Jury finds Mike Hubbard guilty on 12 counts in ethics trial

Mike Hubbard and wife Susan Hubbard walk to the Lee County Justice Center for day three of trial on Thursday, May 26, 2016 in Opelika, Ala. Todd J. Van Emst/Opelika-Auburn News/Pool Photo

OPELIKA, Ala. (WIAT/AP) — A verdict has been reached by the jury; they have found Mike Hubbard guilty on 12 of 23 counts in the ethics trial.

Hubbard’s conviction means he has immediately lost his position as House Speaker, as well as his House seat.

The jury found him guilty on one count of legislator conflict of interest, eight counts of lobbying for personal gain, one count of use of position for personal gain, and two counts of legislator illegal fees.

“We hope this verdict tonight restores some of the confidence in the people of the state of Alabama that public officials at all levels in the state of Alabama will be held accountable for their actions, especially those that would betray the public trust,” said W. Van Davis, the acting attorney general in the case.

Mike Hubbard looks over at his wife Susan Hubbard while Lee County sheriffs deputies wait to take Hubbard into custody after found guilty on 12 of 23 counts on Friday, June 10, 2016 in Opelika, Ala. Todd J. Van Emst/Opelika-Auburn News/Pool
Mike Hubbard looks over at his wife Susan Hubbard while Lee County sheriffs deputies wait to take Hubbard into custody after found guilty on 12 of 23 counts on Friday, June 10, 2016 in Opelika, Ala.
Todd J. Van Emst/Opelika-Auburn News/Pool

Speaker Pro Tempore Victor Gaston, R-Mobile, will take over the duties of House Speaker and serve as the Acting Speaker of the House. In the next legislative session, regular or special, state representatives will elect another House Speaker. House of Representatives spokesperson Clay Redden says the governor will have to call a special election to fill the vacant House seat.

The jury, which arrived at the verdict after nearly seven hours of deliberation, acquitted Hubbard on 11 other counts.

Prosecutors accused Hubbard of using his political offices as speaker and as former chairman of the Alabama Republican Party to try to obtain $2.3 million in work and investments. The charges included that he directed GOP campaign work to his printing company; solicited investments and help to find employment from lobbyists and company executives; and used the power of his office to benefit his clients through legislative action or lobbying the governor’s office.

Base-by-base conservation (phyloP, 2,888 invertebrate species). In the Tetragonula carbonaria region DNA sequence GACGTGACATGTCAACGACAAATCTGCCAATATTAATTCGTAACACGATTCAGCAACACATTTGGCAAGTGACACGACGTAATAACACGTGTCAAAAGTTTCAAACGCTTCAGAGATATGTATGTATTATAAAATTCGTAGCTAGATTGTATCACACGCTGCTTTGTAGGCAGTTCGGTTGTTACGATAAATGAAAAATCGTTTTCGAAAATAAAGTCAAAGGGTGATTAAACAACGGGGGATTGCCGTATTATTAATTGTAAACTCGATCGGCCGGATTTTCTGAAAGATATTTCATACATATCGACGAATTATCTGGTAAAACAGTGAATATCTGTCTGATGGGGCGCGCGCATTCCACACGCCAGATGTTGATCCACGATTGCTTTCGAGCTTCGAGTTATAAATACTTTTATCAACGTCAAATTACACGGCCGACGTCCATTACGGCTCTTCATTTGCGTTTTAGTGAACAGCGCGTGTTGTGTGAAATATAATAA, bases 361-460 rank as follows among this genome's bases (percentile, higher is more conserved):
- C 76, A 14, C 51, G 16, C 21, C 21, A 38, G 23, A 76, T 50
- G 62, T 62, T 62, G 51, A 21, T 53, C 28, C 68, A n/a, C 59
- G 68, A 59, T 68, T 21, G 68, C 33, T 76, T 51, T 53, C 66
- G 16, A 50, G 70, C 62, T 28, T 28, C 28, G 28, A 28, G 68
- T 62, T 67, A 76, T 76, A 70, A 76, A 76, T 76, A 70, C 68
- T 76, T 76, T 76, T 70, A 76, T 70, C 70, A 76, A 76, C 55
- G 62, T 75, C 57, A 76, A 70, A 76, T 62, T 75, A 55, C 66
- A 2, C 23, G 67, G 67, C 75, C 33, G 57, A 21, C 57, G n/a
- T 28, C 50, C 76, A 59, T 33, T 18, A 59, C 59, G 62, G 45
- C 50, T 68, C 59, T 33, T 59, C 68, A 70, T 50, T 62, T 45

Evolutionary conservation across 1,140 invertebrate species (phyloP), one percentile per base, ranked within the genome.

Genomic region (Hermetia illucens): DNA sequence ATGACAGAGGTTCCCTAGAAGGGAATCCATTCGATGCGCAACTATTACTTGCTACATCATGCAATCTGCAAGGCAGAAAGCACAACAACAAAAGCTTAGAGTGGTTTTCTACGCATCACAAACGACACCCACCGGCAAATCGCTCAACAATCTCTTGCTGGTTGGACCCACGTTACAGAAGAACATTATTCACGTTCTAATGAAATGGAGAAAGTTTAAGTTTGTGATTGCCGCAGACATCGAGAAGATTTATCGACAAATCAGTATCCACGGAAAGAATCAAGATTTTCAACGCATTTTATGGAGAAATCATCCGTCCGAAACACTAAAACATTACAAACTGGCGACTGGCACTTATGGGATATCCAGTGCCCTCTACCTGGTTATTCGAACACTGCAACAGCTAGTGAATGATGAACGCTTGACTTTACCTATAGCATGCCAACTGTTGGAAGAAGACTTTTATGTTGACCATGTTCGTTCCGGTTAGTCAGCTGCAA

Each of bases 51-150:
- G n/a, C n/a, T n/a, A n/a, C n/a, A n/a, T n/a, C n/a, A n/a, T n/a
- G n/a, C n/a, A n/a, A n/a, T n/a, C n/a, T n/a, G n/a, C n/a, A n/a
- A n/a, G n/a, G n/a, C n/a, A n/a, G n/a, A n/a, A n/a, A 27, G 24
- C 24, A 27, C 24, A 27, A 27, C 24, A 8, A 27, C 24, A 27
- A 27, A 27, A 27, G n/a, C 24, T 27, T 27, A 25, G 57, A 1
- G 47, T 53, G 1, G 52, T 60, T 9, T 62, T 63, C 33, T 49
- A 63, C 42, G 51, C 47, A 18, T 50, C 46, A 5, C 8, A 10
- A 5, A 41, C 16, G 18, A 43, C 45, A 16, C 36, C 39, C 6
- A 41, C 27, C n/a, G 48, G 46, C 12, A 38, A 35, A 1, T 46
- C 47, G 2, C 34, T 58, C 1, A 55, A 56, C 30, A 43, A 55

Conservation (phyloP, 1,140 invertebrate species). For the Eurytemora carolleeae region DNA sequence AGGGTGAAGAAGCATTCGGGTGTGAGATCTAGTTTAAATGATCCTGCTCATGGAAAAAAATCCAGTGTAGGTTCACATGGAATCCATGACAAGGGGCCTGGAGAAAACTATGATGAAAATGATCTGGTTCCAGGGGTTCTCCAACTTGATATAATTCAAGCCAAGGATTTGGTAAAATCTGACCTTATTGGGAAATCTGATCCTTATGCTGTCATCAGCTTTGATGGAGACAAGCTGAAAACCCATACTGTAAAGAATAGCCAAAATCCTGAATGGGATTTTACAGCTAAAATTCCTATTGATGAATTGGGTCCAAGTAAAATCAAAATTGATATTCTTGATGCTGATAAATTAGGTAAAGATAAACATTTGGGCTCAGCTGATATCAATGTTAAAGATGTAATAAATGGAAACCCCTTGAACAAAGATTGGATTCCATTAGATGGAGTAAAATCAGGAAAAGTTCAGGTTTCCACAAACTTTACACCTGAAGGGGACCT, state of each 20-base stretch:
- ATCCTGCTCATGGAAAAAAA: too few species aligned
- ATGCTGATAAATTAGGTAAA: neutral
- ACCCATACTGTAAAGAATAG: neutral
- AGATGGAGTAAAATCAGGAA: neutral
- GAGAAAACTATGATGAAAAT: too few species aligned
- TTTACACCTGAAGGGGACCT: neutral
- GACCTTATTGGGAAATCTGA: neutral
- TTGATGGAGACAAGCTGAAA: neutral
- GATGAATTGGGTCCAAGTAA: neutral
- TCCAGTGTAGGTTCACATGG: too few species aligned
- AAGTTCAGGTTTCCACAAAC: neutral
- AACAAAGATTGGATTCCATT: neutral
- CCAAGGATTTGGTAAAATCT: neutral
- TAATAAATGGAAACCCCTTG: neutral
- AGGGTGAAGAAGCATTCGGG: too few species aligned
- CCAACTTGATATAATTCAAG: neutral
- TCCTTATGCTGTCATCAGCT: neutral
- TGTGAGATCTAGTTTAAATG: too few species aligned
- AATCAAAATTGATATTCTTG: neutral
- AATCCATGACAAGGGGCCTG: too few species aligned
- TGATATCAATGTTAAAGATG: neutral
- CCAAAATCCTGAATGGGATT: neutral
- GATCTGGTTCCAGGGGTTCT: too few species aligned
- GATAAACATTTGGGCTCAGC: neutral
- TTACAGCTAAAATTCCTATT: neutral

Hubbard since his indictment in 2014 had steadfastly maintained his innocence. His defense argued that the transactions were legal and within the bounds of the state ethics law and its exemptions for normal business dealings and friendships. His defense noted that the transactions involved people who were longtime friends.

Mike Hubbard stands and awaits directions from Lee County deputies on Friday, June 10, 2016 in Opelika, Ala. Todd J. Van Emst/Opelika-Auburn News/Pool
Mike Hubbard stands and awaits directions from Lee County deputies on Friday, June 10, 2016 in Opelika, Ala.
Todd J. Van Emst/Opelika-Auburn News/Pool

Alabama lawmakers have started issuing statements.

Attorney General Luther Strange says:

“This is a good day for the rule of law in our state. This kind of result would never have been achieved had our office not put together the finest public corruption unit in the country. I’m very proud of their work. This should send a clear message that in Alabama we hold public officials accountable for their actions.”

House minority leader Craig Ford says:

 “This is a dark day for Alabama. Mike Hubbard led Republicans to a supermajority on a platform of cleaning up corruption in Montgomery. But instead of cleaning up corruption, Mike Hubbard and the Republican leadership in all three branches of our government have embraced corruption. They have forgotten they are supposed to serve the people, and not the other way around.”

Acting Speaker Victor Gaston, R-Mobile, says:

“The Alabama House is not defined by the actions of any one member, it is defined by the motto that appears on the wall of our Chamber, “Vox Populi,” which means “Voice of the People.”  This incident, no matter how regrettable, offers strong proof that the ethics reforms passed by the Legislature in 2010 remain among the toughest in the nation.  I know that every House member, regardless of party, will keep Mike Hubbard and his family in our prayers as he begins this next, most difficult chapter in his life.”

The Associated Press contributed to this report.

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